Islamic State crisis: US intensifies airs strikes in Kobane
US-led forces have stepped up air strikes against Islamic State (IS) fighters threatening the Syrian town of Kobane, near the Turkish border.
The coalition had carried out 21 strikes over two days, a sharp increase that slowed IS advances, the US said.
President Barack Obama predicted a "long-term campaign" against the group, which holds swathes of Syria and Iraq.
He was speaking at a meeting of military commanders from 22 countries that have joined the anti-IS coalition.
"This is an operation that involves the world" against IS, Mr Obama said after the meeting at Andrews Air Force Base near Washington.
"There are going to be periods of progress and setbacks," he added.
President Obama said the allies were "deeply concerned" about the situation in and around Kobane.
The battle for the predominantly Kurdish town has lasted for a month and is regarded as a major test of whether the coalition's air campaign can push back IS.
US-led forces have been carrying out air strikes in support of Kurdish forces there for two weeks.
In a statement, the US military said Tuesday's raids had destroyed IS buildings and military vehicles.
It added that the situation on the ground "remains fluid, with IS attempting to gain territory and Kurdish militia continuing to hold out".
Abdulrahman Kok, a Kurdish journalist in Kobane, told Reuters news agency that the air strikes had lasted throughout Tuesday, calling it "a first".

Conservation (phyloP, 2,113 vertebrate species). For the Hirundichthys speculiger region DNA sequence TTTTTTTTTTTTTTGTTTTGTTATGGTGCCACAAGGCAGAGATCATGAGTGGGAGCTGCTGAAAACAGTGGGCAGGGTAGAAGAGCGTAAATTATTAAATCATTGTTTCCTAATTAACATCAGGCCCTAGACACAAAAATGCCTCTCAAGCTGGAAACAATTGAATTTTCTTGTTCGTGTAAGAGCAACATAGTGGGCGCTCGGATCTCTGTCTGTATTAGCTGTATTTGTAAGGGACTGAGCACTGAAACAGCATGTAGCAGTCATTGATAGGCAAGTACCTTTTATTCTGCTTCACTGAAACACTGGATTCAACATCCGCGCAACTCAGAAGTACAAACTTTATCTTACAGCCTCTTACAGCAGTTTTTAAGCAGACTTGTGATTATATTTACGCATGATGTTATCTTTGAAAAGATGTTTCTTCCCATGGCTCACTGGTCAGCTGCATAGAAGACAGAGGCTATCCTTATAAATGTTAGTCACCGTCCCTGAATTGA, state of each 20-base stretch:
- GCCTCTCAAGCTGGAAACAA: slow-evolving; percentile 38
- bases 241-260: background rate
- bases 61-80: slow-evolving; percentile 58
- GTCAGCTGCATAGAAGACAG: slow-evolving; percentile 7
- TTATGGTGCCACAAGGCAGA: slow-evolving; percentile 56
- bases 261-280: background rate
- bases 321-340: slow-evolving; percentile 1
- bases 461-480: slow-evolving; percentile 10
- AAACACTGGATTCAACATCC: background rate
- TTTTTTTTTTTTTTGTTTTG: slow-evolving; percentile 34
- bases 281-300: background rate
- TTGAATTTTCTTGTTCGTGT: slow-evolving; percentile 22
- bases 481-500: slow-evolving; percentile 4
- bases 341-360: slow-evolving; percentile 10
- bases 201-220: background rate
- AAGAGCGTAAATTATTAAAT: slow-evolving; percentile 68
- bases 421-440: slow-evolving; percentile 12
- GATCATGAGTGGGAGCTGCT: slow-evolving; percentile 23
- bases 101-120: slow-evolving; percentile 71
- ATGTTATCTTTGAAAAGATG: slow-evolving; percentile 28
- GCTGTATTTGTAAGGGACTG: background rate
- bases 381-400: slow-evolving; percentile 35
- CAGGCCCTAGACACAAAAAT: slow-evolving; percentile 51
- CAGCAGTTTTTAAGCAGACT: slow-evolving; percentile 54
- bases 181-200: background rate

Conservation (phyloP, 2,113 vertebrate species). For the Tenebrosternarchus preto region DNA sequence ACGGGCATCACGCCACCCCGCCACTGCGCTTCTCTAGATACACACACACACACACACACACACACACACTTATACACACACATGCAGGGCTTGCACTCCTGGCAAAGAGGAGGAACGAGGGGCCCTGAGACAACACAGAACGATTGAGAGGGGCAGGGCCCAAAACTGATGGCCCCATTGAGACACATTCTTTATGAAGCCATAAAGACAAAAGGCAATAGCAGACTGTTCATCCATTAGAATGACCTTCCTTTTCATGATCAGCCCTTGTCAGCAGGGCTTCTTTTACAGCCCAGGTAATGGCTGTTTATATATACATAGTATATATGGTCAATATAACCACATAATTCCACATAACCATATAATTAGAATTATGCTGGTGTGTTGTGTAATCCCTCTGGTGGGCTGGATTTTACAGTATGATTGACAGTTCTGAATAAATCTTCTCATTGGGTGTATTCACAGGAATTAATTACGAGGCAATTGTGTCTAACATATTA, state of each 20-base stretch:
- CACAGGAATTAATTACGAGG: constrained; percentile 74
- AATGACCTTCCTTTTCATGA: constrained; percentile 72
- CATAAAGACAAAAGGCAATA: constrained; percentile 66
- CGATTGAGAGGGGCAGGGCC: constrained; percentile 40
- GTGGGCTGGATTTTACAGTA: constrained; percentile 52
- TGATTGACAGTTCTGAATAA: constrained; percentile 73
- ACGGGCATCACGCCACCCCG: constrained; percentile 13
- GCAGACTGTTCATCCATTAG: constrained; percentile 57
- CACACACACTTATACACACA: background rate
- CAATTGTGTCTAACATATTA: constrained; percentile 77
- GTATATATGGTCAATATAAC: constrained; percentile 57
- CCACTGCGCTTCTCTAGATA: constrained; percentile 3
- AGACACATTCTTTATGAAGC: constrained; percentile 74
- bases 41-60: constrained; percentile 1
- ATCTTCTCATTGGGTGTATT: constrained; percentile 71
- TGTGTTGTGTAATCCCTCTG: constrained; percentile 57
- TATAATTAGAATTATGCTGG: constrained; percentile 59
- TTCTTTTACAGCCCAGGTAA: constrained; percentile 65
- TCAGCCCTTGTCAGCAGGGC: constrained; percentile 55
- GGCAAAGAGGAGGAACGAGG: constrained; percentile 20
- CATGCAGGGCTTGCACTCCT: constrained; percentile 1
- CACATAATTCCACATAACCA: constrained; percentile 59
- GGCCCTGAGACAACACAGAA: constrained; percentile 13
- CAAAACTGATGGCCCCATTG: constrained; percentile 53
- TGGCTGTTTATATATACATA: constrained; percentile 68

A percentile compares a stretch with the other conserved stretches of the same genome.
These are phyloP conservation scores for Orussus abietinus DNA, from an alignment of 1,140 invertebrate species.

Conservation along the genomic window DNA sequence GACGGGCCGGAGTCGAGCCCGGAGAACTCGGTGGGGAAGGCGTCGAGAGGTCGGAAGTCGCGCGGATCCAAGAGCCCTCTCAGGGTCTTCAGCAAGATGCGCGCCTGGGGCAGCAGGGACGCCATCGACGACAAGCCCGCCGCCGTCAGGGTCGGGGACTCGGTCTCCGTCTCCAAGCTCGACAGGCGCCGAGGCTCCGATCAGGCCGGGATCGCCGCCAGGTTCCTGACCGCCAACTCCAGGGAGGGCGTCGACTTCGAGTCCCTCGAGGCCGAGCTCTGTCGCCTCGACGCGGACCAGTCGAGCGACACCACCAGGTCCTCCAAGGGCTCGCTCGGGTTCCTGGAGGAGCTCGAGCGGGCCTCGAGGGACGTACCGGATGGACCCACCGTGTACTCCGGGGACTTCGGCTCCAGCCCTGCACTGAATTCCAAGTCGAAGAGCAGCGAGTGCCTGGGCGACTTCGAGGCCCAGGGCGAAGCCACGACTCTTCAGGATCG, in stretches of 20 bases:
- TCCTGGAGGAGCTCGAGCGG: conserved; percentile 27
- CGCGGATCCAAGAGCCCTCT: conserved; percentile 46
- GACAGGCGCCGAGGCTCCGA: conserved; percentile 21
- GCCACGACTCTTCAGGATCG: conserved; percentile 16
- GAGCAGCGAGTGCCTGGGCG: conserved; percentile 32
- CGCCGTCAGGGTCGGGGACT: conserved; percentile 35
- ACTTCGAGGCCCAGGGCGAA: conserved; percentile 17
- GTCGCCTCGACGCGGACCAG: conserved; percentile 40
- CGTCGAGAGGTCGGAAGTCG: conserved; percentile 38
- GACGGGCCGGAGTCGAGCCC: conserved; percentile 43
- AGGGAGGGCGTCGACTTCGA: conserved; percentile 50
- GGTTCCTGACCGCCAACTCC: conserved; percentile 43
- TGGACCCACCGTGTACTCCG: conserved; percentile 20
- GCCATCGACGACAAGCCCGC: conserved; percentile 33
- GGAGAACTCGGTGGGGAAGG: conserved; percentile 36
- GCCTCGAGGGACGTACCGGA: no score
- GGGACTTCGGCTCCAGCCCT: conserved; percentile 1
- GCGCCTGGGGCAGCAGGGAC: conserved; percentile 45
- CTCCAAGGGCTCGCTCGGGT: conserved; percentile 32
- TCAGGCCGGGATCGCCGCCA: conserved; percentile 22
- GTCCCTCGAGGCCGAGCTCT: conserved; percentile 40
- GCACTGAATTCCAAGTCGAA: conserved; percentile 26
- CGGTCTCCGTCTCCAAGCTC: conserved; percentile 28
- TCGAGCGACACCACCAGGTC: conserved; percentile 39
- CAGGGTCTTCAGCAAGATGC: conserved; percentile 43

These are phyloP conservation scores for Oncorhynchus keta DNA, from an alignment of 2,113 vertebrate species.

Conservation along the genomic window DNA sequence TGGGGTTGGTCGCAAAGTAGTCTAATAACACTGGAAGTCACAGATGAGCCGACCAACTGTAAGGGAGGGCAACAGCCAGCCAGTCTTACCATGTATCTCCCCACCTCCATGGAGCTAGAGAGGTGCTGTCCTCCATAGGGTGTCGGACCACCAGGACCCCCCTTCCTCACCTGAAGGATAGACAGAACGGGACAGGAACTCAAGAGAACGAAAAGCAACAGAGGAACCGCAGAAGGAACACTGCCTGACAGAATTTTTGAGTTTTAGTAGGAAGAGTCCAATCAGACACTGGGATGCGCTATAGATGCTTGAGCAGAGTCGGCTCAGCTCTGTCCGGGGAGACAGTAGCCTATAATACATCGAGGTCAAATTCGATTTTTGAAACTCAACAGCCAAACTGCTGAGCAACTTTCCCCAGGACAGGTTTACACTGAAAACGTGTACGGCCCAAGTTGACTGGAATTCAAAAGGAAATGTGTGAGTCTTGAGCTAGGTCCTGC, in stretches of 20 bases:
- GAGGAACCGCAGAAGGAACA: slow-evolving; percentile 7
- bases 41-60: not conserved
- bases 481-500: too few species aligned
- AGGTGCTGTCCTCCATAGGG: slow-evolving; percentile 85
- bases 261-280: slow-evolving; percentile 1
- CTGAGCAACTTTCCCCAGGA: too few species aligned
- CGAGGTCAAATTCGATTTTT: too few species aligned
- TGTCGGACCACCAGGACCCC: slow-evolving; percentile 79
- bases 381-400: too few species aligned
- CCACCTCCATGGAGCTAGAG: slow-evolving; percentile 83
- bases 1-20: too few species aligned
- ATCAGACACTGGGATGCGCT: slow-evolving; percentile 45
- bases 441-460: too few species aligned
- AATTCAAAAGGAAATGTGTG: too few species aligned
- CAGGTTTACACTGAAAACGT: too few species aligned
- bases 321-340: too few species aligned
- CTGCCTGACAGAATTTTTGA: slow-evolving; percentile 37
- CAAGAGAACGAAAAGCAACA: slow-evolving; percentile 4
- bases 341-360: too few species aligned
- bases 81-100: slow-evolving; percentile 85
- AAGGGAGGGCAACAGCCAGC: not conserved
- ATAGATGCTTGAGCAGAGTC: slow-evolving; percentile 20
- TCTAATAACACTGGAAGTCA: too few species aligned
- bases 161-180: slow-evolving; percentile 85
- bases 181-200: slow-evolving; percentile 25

But he added that IS had intensified its own shelling later in the afternoon.
IS is believed to control about half of the town, from which more than 160,000 people have fled.
Capturing it would give the group unbroken control of a long stretch of the Syrian-Turkish border.
Mr Obama also said the US was "also focused on the fighting that is taking place in Iraq's Anbar province".
The militants have made significant gains in the western province in recent weeks, despite air strikes from the US and its allies since August.
The battles in both Anbar and Kobane illustrated the threat posed by IS and "coalition air strikes will continue in both these areas", he said.
In other developments:
- The White House said President Obama would discuss the fight against IS in a video conference on Wednesday with British, French, German and Italian leaders
- Lakhdar Brahimi, the former UN and Arab League special envoy to Syria, called for Iran to be part of political and military initiatives to stop IS
- At least 10 Syrian soldiers were killed in fighting against IS militants in the eastern province of Deir Ezzor, activists said
- Two Iraqi journalists have been killed by IS in the past four days, the advocacy group Reporters Without Borders said.